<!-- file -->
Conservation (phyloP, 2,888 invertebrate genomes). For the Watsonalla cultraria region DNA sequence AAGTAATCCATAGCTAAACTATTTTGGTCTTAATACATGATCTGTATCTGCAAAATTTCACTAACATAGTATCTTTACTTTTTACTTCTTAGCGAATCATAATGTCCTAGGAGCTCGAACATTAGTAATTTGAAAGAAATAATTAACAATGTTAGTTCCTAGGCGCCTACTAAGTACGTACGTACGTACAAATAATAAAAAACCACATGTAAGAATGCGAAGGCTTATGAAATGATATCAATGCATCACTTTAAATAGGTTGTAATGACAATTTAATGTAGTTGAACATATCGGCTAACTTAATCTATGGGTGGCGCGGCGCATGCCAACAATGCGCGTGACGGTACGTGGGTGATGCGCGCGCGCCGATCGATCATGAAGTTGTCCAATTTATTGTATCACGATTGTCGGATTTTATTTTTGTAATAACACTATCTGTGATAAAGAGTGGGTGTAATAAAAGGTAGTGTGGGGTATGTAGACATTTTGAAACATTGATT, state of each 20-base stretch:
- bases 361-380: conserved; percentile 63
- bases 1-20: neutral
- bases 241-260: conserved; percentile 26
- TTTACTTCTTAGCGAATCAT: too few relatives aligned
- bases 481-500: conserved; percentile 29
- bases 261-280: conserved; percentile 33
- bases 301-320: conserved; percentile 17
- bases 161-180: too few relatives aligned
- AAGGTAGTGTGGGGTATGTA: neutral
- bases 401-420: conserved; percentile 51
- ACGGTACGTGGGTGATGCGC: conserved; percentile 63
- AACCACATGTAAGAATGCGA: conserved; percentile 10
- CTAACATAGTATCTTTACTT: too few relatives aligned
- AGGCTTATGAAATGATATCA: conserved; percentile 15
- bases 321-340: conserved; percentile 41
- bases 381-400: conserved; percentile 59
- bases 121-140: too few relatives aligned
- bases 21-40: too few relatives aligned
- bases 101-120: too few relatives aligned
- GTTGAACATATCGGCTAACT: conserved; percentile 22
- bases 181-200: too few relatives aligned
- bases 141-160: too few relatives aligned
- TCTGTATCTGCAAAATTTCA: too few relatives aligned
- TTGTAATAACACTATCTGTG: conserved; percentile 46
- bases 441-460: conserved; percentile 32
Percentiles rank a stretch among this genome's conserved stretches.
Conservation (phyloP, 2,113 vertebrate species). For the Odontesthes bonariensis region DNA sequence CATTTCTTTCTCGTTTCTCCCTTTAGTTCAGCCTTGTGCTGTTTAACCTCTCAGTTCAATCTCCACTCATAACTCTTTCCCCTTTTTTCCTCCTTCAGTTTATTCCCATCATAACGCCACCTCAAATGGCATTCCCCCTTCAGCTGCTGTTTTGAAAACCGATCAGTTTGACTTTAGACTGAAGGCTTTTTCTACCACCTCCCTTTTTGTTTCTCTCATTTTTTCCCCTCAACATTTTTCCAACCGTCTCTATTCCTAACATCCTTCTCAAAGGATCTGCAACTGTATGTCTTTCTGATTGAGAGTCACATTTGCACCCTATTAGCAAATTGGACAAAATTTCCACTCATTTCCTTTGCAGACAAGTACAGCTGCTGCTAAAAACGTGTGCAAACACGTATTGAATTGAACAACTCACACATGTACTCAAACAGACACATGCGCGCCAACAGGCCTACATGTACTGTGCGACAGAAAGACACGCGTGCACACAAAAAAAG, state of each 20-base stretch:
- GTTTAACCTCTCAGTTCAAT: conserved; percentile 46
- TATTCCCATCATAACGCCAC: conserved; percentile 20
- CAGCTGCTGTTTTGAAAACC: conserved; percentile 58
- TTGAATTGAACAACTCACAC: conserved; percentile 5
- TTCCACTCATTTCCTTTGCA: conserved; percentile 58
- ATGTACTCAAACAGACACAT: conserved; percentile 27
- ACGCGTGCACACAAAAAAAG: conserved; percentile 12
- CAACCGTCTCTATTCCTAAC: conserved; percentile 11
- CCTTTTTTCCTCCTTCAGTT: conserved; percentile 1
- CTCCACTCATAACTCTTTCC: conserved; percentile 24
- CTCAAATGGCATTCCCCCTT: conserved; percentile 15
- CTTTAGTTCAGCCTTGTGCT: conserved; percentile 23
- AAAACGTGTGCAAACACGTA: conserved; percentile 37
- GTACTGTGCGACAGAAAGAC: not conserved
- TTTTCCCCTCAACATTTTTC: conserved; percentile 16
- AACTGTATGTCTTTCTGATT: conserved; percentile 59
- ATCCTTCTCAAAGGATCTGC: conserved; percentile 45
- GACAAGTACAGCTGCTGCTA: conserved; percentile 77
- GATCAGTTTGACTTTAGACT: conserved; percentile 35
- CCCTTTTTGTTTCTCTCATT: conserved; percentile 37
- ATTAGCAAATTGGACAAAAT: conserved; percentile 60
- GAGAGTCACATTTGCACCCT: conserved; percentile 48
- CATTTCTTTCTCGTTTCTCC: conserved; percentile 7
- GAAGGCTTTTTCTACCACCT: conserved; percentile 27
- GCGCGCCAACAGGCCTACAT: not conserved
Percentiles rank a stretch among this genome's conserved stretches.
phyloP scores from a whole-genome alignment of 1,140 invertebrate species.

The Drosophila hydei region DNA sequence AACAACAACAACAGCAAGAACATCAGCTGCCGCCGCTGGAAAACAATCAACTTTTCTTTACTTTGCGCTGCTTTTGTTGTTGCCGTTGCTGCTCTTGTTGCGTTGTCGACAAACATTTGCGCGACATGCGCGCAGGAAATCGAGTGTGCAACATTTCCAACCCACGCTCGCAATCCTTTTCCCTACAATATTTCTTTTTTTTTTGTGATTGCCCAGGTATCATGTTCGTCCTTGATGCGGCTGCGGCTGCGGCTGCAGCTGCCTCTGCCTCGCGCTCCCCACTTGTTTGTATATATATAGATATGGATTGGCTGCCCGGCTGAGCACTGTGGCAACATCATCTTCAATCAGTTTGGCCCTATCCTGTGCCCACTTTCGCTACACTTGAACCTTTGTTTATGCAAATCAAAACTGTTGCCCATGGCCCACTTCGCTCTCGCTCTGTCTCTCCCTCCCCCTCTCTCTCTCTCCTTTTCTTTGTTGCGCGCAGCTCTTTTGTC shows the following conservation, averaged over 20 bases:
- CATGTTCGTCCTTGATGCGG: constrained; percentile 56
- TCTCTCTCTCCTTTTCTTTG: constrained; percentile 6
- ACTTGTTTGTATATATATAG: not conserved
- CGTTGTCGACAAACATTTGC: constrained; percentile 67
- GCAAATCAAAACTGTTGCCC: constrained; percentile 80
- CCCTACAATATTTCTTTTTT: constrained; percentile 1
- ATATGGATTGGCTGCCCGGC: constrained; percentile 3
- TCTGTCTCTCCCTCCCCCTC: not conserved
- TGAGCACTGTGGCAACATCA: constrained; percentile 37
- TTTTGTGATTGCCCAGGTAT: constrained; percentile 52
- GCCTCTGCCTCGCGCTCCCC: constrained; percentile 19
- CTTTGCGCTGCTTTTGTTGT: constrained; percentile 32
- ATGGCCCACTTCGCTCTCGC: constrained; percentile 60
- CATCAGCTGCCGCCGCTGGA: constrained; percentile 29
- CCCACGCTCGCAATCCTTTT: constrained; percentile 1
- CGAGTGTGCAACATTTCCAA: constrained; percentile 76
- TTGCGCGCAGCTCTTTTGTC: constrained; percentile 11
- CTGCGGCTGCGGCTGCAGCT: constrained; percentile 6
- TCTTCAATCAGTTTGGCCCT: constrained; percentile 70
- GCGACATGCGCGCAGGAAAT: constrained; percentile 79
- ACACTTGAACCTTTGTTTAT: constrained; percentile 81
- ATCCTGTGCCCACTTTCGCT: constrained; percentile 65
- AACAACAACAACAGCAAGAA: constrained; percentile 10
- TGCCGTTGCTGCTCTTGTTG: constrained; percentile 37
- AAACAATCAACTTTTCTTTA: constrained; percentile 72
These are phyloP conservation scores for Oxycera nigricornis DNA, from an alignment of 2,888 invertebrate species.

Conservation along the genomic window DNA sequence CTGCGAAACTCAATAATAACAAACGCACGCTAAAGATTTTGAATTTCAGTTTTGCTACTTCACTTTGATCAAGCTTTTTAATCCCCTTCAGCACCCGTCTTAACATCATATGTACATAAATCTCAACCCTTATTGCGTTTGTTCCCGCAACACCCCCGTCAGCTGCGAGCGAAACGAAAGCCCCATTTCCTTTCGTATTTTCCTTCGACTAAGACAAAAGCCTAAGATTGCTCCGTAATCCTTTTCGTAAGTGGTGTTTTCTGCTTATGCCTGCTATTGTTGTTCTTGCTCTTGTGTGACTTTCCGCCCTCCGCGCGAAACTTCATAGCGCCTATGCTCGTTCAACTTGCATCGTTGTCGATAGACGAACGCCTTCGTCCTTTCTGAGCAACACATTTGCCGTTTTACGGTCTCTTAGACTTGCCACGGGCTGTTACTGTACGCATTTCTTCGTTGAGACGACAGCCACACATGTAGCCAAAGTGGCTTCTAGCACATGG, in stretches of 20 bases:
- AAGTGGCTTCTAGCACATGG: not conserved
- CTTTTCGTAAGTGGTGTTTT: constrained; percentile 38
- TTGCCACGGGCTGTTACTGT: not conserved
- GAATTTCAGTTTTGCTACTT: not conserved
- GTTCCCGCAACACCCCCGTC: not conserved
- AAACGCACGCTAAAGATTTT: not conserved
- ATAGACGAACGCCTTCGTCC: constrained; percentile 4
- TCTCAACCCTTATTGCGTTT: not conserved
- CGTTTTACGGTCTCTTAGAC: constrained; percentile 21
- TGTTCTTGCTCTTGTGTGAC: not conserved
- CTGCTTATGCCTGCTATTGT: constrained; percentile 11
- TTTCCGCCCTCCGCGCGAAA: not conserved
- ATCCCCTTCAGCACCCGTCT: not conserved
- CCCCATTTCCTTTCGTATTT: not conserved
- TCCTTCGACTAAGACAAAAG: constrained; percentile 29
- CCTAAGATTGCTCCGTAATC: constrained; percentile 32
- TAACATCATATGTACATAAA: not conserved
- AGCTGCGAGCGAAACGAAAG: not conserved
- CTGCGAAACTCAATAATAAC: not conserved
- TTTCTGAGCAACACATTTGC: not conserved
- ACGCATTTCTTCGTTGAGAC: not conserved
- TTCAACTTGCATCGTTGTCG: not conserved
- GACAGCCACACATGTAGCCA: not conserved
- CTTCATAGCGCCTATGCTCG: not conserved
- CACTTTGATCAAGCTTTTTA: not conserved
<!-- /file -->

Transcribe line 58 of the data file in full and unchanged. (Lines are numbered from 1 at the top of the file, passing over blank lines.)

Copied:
- TCTCTCTCTCCTTTTCTTTG: constrained; percentile 6